This little receiver is the Technics SA-200. It was at the bottom end of the Technics lineup back in 1978 and retailed for around $240.00 at the time. Despite being a “low-end” stereo it is very well built and performs well for what it was designed for. In a small room or garage and paired with efficient speakers it’s really a very good stereo. Of course, at the top of the Technics lineup was the SA-1000, one of the great monster receivers of the vintage era.
The SA-200 has the typical look of the late 1970’s Technics equipment. On the higher numbered Technics models the knobs all have the characteristic black ring around them. The SA-200, however, only has them around the volume and tuning knobs. But, all the knobs have a beveled top edge which gives them an appealing gleam in the light.
In terms of performance the SA-200 does not disappoint. It’s a budget receiver but produces 25 watts per channel with a very admirable 0.04% total harmonic distortion. You’ll be hard pressed to find another receiver in that price range with THD that low. It also has a direct coupled power amp design, 3 stage direct coupled phono equalizer, MOS FET FM front end with a 3 gang tuning capacitor, phase locked loop FM stereo decoding chip and 41 step click stop volume control. Not bad for a budget unit.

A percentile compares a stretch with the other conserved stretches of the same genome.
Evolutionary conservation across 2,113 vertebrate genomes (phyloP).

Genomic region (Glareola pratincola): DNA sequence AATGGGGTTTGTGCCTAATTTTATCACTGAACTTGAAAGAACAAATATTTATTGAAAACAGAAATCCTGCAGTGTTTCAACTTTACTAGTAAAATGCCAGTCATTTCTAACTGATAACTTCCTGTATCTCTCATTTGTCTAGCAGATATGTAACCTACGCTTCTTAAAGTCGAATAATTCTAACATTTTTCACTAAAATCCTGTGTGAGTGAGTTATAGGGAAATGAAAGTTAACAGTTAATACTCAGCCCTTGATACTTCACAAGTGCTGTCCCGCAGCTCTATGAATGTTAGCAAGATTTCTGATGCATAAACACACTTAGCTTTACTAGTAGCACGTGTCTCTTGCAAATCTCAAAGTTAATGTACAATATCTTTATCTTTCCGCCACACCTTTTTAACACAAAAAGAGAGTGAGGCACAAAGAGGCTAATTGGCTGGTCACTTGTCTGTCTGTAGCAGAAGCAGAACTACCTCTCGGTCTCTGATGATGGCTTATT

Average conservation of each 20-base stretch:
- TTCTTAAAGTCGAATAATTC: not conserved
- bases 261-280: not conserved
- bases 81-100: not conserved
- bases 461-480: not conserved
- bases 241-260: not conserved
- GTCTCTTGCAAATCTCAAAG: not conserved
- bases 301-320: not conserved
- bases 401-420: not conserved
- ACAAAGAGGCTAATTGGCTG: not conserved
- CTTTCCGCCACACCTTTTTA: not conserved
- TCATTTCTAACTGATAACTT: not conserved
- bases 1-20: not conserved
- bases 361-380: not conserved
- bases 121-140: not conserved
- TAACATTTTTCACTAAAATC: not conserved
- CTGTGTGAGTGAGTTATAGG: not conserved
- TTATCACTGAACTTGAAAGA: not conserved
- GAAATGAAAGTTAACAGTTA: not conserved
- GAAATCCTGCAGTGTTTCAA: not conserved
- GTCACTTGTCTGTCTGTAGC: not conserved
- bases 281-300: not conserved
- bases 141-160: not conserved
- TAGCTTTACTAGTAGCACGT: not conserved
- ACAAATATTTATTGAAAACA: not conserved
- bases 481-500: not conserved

- Tuning range: FM, MW
- Power output: 25 watts per channel into 8Ω (stereo)
- Frequency response: 10Hz to 30kHz
- Total harmonic distortion: 0.04%
- Damping factor: 32
- Input sensitivity: 2.5mV (MM), 180mV (DIN), 150mV (line)
- Signal to noise ratio: 78dB (MM), 95dB (line)
- Channel separation: 55dB (line)
- Output: 150mV (line), 30mV (DIN)
- Speaker load impedance: 4Ω to 16Ω
- Dimensions: 430 x 142 x 300mm
- Weight: 7.2kg – 15.8 lbs
- Dimensions: 430mm x 142mm x 300mm – 16″ x 5.6″ x 11.8″
Most of the SA-200’s have a simulated wood grain case but I have seen a few with a lower profile black case like the one pictured above.
The transformer in the SA-200 is good sized as are the two 6800uf filter caps. The Darlington STK power packs are not well liked by audio enthusiasts as the originals tend to fail and it is hard to find quality replacements.
There are connections for Main and Remote speakers on the back panel as well as Aux input jack if you want to hook up your phone or MP3 player. Remove the two screws holding the two metal brackets at the top corners of the rear panel and the top will slide out revealing a very easy to service interior.
For someone just getting into vintage audio, or if you have a small room and are on a budget, the Technics SA-200 is a nice fit. Just pair it up with some efficient speakers and maybe even a Technics turntable and you’ll be set. You can find good working units for under a hundred bucks.